#摇滚 #山区乡村摇滚 #白人灵魂乐 #流行摇滚
United States of America 美国



1936年4月23日出生於美国德州的Roy Orbison,1956年以Ooby Dooby 正式出道,随即於60年以Only The Lonely勇夺英美单曲排行冠亚军宝座而声名大噪, 这位集创作、演唱、製作於一身的全方位的艺人,在一片British Invasion的衝击下,他不仅在美国立於不败之地外,他更是成功的反击并横跨大西洋登陆英国乐坛,成为唯一能与披头四抗衡的美国歌手,奠定其在英美不败的流行巨星的地位,让流行乐之王-猫王恭称他是全世界最伟大的歌者!Roy Orbison将乡村流行音乐元素与摇摆乐结合,以其温柔颤抖的嗓音,缓缓唱出浪漫爱情的共鸣。

Roy Orbison拥有“忧郁摇滚情歌之王”的美誉,他是使用假声演唱方法的先驱之一,他那激烈的、情感丰富的演唱将摇滚音乐和乡村音乐最美妙的元素融合在了一起,创造出了一种新的、大胆的演唱风格,这在《Pretty Woman》、《In Dreams》、《Crying》等经典的乡村音乐作品中都有很好的表现。在去世10年后于1998年获得格莱美终身成就奖,这也是对他整个艺术人生的肯定。

by Richie Unterberger

Although he shared the same rockabilly roots as Carl Perkins, Johnny Cash, and Elvis Presley, Roy Orbison went on to pioneer an entirely different brand of country/pop-based rock & roll in the early 60s. What he lacked in charisma and photogenic looks, Orbison made up for in spades with his quavering operatic voice and melodramatic narratives of unrequited love and yearning. In the process, he established rock & roll archetypes of the underdog and the hopelessly romantic loser. These were not only amplified by peers such as Del Shannon and Gene Pitney, but also influenced future generations of roots rockers such as Bruce Springsteen and Chris Isaak, as well as modern country stars the Mavericks.

Orbison made his first widely distributed recordings for Sun Records in 1956. Roy was a capable rockabilly singer, and had a small national hit with his first Sun single, Ooby Dooby. But even then, he was far more comfortable as a ballad singer than as a hepped-up rockabilly jive cat. Other Sun singles met with no success, and by the late 50s he was concentrating primarily on building a career as a songwriter, his biggest early success being Claudette (recorded by the Everly Brothers).

After a brief, unsuccessful stint with RCA, Orbison finally found his voice with Monument Records, scoring a number-two hit in 1960 with Only the Lonely. This established the Roy Orbison persona for good: a brooding rockaballad of failed love with a sweet, haunting melody, enhanced by his Caruso-like vocal trills at the songs emotional climax. These and his subsequent Monument hits also boasted innovative, quasi-symphonic production, with Roys voice and guitar backed by surging strings, ominous drum rolls, and heavenly choirs of backup vocalists.

Between 1960 and 1965, Orbison would have 15 Top 40 hits for Monument, including such nail-biting mini-dramas as Running Scared, Crying, In Dreams, and Its Over. Not just a singer of tear-jerking ballads, he was also capable of effecting a tough, bluesy swagger on Dream Baby, Candy Man, and Mean Woman Blues. In fact, his biggest and best hit was also his hardest-rocking: Oh, Pretty Woman soared to number one in late 1964, at the peak of the British Invasion.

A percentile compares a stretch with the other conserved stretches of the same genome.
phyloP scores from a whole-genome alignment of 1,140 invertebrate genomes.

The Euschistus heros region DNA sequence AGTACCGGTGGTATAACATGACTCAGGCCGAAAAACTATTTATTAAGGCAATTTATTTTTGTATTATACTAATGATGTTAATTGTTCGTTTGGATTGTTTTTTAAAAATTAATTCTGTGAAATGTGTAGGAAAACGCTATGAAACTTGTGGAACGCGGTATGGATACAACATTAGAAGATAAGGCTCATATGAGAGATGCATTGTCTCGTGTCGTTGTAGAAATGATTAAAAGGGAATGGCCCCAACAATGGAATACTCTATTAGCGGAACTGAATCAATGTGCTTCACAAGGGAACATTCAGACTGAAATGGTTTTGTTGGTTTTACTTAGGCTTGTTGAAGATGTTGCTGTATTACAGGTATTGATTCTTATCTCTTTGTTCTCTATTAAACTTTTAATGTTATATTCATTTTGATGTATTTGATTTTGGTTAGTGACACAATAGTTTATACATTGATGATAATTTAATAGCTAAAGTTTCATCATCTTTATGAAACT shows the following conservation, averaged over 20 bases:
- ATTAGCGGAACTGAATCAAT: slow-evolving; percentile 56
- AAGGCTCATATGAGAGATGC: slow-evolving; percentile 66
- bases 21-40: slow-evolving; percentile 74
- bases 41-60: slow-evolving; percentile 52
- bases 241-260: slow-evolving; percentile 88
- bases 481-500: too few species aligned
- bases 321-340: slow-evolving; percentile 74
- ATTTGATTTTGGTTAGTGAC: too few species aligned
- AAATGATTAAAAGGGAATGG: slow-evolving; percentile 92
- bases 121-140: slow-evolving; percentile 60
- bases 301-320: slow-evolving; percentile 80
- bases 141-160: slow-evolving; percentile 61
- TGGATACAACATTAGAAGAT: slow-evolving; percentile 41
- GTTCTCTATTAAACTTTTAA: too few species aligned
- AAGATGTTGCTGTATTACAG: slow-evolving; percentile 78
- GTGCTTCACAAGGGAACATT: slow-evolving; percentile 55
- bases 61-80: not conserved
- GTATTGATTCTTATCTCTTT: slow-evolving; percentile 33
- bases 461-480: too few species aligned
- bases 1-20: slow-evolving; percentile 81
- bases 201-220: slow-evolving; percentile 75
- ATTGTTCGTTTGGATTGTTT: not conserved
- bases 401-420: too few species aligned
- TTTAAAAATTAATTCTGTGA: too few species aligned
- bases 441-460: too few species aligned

It seemed at that time that Roy was well-equipped to survive the British onslaught of the mid-60s. He had even toured with the Beatles in Britain in 1963, and John Lennon has admitted to trying to emulate Orbison when writing the Beatles first British chart-topper, Please Please Me. But Orbisons fortunes declined rapidly after he left Monument for MGM in 1965. It would be easy to say that the major label couldnt replicate the unique production values of the classic Monument singles, but thats only part of the story. Roy, after all, was still writing most of his material, and his early MGM records were produced in a style that closely approximated the Monument era. The harder truth to face was that his songs were starting to sound like lesser variations of themselves, and that contemporary trends in rock and soul were making him sound outdated.

Orbison, like many early rock greats, could always depend on large overseas audiences to pay the bills. The two decades between the mid-60s and mid-80s were undeniably tough ones for him, though, both personally and professionally. A late-60s stab at acting failed miserably. In 1966, his wife died in a motorcycle accident; a couple of years later, his house burned down, two of his sons perishing in the flames. Periodic comeback attempts with desultory albums in the 1970s came to naught.

Orbisons return to the public eye came about through unexpected circumstances. In the mid-80s, David Lynchs Blue Velvet film prominently featured In Dreams on its soundtrack. That led to the singer making an entire album of re-recordings of hits, with T-Bone Burnett acting as producer. The record was no substitute for the originals, but it did help restore him to prominence within the industry. Shortly afterward, he joined George Harrison, Bob Dylan, Tom Petty, and Jeff Lynne in the Traveling Wilburys. Their successful album set the stage for Orbisons best album in over 20 years, Mystery Girl, which emulated the sound of his classic 60s work without sounding hackneyed. By the time it reached the charts in early 1989, however, Orbison was dead, claimed by a heart attack in December 1988.